I must have been 5 or 6 years old and I remember running as fast as I could outside my bubbie and zeida’s house. My mom was there to pick me up and I wanted to stay. Bubbie was making Shabbos dinner and my zeida was watching the six o’clock news. I hated leaving…ever having to say good-bye. It was a second home to all of us. It always smelled like schnitzel and chicken soup. My bubbie was our second mommy. She was all of our strength.
She use to work like a dog and never (figinsach) for herself. She was always concerned about other people first. My mom and aunt did not grow up with much monetarily —once my mom told me that when she was little Bubbie use to feed the family dinner and she never took a plate for herself—just a little bread. When her daughter’s would ask why she wasn’t hungry—her response—although untrue-- was “because I already ate.” This is such a true example of how her needs were never at the forefront—it was always about the family. The kinda. Besides her own children, she always made sure that all of the grandkids were taken care of—whether it was putting us through college and graduate schools. Nothing was too much for her.
What I learned from my Bubbie’s death was that character is essential: What she was, was how she died. A fighter. Not for herself but for others.
She fought hard the last three weeks not for herself but to give her sisters a chance to say good-bye and so that she could tell them she loved them. She waited for her daughter Sheila to come down so that she could tell her what a good daughter she was. She waited for her sister Hannah to fly down and hold her hand and tell her she loved her. We were all so lucky to have her.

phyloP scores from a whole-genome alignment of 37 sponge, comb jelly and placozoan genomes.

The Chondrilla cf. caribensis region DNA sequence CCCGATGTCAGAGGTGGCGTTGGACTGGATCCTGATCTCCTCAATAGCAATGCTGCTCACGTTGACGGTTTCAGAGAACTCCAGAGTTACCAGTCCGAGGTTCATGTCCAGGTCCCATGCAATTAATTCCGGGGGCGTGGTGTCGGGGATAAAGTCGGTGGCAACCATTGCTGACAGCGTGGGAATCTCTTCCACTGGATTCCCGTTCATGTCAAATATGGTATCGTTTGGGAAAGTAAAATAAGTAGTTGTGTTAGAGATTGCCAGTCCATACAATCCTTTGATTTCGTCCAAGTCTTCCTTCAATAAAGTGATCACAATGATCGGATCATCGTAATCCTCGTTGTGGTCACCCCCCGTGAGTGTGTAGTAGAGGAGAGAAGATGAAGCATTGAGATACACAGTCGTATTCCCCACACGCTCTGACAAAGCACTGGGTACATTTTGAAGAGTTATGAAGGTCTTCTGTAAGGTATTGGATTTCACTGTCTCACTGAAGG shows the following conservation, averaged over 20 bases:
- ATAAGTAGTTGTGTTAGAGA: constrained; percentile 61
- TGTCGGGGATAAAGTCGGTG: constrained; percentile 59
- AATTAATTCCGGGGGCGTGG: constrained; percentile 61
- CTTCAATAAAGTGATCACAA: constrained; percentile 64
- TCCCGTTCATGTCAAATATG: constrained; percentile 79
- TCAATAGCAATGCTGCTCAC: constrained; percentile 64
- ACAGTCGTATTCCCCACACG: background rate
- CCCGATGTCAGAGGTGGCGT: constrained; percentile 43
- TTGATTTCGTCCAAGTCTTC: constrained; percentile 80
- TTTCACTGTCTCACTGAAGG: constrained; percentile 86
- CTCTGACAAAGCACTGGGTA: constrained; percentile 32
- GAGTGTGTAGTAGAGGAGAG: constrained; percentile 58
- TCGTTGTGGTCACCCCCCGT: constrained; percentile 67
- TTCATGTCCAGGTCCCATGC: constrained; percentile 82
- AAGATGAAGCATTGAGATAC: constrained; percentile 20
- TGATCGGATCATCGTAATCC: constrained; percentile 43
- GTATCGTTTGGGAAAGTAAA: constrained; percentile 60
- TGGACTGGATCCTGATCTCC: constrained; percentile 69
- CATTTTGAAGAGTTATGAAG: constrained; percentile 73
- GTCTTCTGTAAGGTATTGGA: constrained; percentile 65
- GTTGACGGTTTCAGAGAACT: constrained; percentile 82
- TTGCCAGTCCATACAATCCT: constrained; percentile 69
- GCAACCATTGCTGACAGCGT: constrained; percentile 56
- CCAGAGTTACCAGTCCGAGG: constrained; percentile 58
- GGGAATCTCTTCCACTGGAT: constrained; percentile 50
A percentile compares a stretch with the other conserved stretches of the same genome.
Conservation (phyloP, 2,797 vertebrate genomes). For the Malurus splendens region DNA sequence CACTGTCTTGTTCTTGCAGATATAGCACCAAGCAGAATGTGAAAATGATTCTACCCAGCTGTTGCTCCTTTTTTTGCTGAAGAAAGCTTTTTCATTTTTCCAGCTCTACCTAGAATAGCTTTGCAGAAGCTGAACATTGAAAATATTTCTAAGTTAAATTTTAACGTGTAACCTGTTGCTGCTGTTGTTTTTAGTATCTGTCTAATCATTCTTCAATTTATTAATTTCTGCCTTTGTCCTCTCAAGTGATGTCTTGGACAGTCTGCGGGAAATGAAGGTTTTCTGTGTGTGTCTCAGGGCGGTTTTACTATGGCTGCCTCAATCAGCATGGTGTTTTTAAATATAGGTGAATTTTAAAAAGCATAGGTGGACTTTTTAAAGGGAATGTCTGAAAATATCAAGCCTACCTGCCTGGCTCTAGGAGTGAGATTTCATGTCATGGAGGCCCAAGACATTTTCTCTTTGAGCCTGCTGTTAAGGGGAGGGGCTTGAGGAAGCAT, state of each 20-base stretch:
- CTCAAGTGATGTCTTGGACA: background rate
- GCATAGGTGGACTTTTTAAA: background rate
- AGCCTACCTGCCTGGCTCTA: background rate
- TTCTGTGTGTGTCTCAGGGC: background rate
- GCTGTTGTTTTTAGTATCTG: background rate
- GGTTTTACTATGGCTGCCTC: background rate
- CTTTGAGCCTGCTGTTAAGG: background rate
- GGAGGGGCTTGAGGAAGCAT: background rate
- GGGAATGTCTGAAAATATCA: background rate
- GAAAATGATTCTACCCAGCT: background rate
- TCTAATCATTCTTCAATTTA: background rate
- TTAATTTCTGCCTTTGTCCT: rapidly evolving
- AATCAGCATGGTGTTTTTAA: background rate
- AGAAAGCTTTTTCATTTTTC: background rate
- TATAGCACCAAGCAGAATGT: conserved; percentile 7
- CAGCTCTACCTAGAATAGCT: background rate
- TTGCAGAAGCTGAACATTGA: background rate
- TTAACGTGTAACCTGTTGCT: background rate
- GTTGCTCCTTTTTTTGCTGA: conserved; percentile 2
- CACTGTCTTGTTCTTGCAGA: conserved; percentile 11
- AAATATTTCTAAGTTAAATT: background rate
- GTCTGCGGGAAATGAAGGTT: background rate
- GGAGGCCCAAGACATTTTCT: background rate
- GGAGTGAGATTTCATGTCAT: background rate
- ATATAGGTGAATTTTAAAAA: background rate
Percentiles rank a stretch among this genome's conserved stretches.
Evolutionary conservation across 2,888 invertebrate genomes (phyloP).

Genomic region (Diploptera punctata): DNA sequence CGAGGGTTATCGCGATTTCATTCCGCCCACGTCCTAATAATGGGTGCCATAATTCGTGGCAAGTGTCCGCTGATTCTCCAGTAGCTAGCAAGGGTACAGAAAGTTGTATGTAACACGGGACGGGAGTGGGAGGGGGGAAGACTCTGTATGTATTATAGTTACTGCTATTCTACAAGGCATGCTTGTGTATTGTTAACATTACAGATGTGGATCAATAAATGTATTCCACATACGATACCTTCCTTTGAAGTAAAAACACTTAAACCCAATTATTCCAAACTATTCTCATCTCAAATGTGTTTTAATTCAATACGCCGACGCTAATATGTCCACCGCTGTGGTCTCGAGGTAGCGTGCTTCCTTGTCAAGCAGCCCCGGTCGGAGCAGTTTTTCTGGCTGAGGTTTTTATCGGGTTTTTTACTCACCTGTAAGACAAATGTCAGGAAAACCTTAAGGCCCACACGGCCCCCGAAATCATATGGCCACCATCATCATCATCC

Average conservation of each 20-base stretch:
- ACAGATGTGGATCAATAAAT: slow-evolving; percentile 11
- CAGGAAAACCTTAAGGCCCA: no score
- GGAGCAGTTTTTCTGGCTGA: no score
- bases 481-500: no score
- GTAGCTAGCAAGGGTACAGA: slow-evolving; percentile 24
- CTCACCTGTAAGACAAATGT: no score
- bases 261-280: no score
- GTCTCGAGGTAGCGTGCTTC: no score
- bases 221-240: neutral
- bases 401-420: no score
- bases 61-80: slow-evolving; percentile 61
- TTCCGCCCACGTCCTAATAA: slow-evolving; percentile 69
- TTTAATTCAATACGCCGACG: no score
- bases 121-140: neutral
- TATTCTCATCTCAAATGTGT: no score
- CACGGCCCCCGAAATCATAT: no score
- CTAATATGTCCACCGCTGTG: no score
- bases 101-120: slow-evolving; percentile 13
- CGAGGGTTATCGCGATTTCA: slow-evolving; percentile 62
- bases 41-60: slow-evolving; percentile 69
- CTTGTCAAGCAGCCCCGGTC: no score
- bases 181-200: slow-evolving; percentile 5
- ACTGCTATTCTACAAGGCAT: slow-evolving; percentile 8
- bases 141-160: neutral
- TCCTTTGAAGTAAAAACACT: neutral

During these last three weeks, we never left her. She always had us by her every minute of every day through her journey. She deserved that. She talked to us as much as she was able to. We wouldn’t leave her—we needed to feel her, smell her and talk to her--- as much as she needed us there to help her on this journey.
Bubbie you gave us a gift the day you died. Before you left us to see zeida –it took all of your strength but you opened your eyes for the first time in two days and looked for a long time at your grandchildren and your great grandchildren and you gave us the gift to look into your eyes one last time. Bubbie, I will never forget your last words to each of us. You managed to say you loved us when it took all the effort in the world to even take a breath. When my brother told you it was OK to go you managed to say thank you. You were so sad to leave us at first. Your body was already too weak to cry but we felt your tears and sadness as you looked at all of us and felt us all around you. You knew you were going…. it was enough. You looked at each one of us, eyes wide open after days of not being able to open your eyes. You fought so hard not to leave us. You kept saying the kinda, the kinda. Bubbie-the kinda will be ok- I promise you. You made us strong.
Your daughter did the most unselfish and hardest thing a child should ever have to do…she walked you to g-d. She knew you were scared….she stopped crying….and calmly and quietly took your hand…. looked into your eyes….and Nancy told you that she was walking with you side by side, can you feel me mommy, she said, I am right here, it is OK Mommy, its Shaboss you need to make chicken soup for daddy, take the candlestick mommy-its ok, make Shabbos dinner for your brother Benuyamin and for all the kinda mommy. Bubbie – A Friday will never pass without me benching lecht and wishing you a good shabbas. But it is now time for you to look after yourself, be with Zeida and your mama and tata and all the kinda. Za gizint Bubbie and I promise that every Shabbos I will look up into the sky and see the three stars that you waited to appear before leaving us….I love you Bubbie. You are my gansen laben.
Love you bubs.